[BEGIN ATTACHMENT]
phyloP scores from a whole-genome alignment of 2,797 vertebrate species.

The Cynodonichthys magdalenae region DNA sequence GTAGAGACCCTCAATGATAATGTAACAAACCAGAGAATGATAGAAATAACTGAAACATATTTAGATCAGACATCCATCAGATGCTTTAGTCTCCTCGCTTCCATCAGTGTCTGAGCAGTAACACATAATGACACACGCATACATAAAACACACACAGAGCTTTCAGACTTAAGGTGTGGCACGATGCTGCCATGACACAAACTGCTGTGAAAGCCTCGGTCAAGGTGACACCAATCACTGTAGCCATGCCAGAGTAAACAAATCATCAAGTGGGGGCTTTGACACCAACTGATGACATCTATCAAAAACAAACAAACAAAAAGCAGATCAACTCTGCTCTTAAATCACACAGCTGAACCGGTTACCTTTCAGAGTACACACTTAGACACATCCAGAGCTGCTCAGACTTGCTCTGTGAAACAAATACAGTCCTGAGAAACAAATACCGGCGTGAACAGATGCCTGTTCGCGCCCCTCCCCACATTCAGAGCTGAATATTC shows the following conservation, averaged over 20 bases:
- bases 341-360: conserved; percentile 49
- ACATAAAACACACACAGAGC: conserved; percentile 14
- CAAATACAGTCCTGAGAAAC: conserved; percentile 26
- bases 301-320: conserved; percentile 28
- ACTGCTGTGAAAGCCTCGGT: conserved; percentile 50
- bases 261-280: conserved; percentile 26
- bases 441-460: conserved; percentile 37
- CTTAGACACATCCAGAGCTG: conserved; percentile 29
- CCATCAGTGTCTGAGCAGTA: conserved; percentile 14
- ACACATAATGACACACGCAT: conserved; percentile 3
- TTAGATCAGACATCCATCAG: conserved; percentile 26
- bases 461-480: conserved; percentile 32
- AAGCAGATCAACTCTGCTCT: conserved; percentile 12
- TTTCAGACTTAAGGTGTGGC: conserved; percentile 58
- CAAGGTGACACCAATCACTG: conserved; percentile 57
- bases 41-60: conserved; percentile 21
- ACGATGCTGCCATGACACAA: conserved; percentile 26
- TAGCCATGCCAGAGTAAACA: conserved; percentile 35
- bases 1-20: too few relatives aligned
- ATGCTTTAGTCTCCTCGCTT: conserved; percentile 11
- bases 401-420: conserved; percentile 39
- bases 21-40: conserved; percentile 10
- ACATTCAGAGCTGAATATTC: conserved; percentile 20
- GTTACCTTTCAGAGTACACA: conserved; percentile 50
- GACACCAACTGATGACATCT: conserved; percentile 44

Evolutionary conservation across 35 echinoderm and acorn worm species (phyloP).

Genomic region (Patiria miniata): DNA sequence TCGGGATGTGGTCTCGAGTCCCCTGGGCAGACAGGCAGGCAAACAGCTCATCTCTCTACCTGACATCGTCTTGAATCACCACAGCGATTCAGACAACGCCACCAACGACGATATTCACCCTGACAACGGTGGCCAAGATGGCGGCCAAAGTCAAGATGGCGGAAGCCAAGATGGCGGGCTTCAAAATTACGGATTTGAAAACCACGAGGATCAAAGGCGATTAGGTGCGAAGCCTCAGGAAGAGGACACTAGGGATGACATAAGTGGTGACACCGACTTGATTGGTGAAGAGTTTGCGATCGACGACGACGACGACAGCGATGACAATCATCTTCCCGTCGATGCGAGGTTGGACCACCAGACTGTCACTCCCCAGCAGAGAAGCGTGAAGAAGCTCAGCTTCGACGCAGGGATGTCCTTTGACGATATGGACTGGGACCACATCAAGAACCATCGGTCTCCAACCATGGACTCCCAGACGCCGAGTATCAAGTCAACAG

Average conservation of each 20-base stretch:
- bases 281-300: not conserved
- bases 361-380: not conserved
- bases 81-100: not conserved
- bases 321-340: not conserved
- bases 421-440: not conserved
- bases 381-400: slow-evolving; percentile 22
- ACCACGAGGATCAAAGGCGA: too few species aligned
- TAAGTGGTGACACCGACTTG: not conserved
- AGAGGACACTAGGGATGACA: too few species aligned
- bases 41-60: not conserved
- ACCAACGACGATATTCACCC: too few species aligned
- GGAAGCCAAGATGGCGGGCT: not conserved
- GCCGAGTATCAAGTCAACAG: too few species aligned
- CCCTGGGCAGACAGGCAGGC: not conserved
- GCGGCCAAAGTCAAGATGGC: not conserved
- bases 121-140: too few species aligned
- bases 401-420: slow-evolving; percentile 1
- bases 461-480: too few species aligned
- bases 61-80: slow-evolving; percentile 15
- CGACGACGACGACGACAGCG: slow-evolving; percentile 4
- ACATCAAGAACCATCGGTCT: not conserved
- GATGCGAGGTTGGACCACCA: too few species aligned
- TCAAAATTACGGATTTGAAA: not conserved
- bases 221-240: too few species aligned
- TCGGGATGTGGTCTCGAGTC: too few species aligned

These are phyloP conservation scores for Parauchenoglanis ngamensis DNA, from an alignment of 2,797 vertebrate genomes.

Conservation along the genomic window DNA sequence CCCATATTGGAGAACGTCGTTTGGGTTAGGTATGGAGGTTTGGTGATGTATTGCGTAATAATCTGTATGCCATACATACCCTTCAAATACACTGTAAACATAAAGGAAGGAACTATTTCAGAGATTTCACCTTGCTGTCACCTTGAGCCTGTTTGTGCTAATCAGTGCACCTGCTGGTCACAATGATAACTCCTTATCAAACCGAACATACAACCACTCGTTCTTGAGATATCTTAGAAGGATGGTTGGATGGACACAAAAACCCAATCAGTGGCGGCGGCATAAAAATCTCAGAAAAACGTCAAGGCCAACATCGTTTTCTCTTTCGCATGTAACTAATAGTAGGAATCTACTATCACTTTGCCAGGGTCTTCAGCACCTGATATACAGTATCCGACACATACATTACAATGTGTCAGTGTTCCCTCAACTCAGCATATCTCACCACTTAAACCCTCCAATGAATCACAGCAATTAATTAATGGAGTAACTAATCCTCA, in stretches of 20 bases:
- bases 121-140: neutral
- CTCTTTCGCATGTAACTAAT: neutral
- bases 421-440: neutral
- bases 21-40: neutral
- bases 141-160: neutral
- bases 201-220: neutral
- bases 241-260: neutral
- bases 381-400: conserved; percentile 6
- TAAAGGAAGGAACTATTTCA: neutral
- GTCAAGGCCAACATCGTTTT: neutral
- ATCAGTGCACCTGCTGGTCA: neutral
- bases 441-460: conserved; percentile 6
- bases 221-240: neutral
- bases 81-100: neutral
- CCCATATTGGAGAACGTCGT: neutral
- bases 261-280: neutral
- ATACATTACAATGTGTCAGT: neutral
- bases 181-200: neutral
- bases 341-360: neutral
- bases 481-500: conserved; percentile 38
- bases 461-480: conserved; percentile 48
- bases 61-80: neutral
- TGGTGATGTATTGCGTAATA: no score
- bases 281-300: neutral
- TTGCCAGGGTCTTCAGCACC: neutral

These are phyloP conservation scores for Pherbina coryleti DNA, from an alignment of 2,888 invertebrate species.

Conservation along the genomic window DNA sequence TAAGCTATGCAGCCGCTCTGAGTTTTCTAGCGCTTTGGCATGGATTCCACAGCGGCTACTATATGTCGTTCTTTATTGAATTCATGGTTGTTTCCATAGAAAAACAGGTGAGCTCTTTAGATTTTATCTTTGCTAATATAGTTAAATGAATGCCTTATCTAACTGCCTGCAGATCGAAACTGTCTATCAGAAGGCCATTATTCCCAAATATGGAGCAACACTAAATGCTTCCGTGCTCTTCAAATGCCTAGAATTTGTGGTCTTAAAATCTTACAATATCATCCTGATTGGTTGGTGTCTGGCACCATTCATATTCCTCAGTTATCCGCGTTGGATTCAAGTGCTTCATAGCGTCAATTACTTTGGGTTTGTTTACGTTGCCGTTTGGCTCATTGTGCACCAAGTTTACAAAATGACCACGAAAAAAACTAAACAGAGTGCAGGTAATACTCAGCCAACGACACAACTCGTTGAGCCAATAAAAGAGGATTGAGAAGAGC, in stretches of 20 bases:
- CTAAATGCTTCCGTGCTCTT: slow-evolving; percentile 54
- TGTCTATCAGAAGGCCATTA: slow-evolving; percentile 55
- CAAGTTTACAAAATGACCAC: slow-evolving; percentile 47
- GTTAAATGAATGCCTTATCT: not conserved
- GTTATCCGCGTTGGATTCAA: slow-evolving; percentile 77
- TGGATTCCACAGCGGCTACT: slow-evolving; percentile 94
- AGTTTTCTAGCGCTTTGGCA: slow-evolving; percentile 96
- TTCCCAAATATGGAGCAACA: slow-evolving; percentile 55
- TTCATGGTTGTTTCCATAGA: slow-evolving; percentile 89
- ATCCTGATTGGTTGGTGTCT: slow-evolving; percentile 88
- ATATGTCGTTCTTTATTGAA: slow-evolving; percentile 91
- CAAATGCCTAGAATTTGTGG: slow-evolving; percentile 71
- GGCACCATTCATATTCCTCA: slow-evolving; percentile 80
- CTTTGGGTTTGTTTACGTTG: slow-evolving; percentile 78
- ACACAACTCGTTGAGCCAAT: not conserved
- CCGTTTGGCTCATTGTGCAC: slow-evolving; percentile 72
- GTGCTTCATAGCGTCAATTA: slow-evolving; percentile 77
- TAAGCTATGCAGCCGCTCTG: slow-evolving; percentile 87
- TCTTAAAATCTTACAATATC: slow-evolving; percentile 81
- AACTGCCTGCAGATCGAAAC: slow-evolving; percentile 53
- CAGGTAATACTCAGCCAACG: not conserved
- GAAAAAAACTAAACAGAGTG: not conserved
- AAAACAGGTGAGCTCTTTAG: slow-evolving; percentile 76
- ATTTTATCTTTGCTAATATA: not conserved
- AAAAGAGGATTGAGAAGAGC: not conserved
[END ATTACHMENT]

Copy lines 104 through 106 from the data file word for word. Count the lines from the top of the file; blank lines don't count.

- AACTGCCTGCAGATCGAAAC: slow-evolving; percentile 53
- CAGGTAATACTCAGCCAACG: not conserved
- GAAAAAAACTAAACAGAGTG: not conserved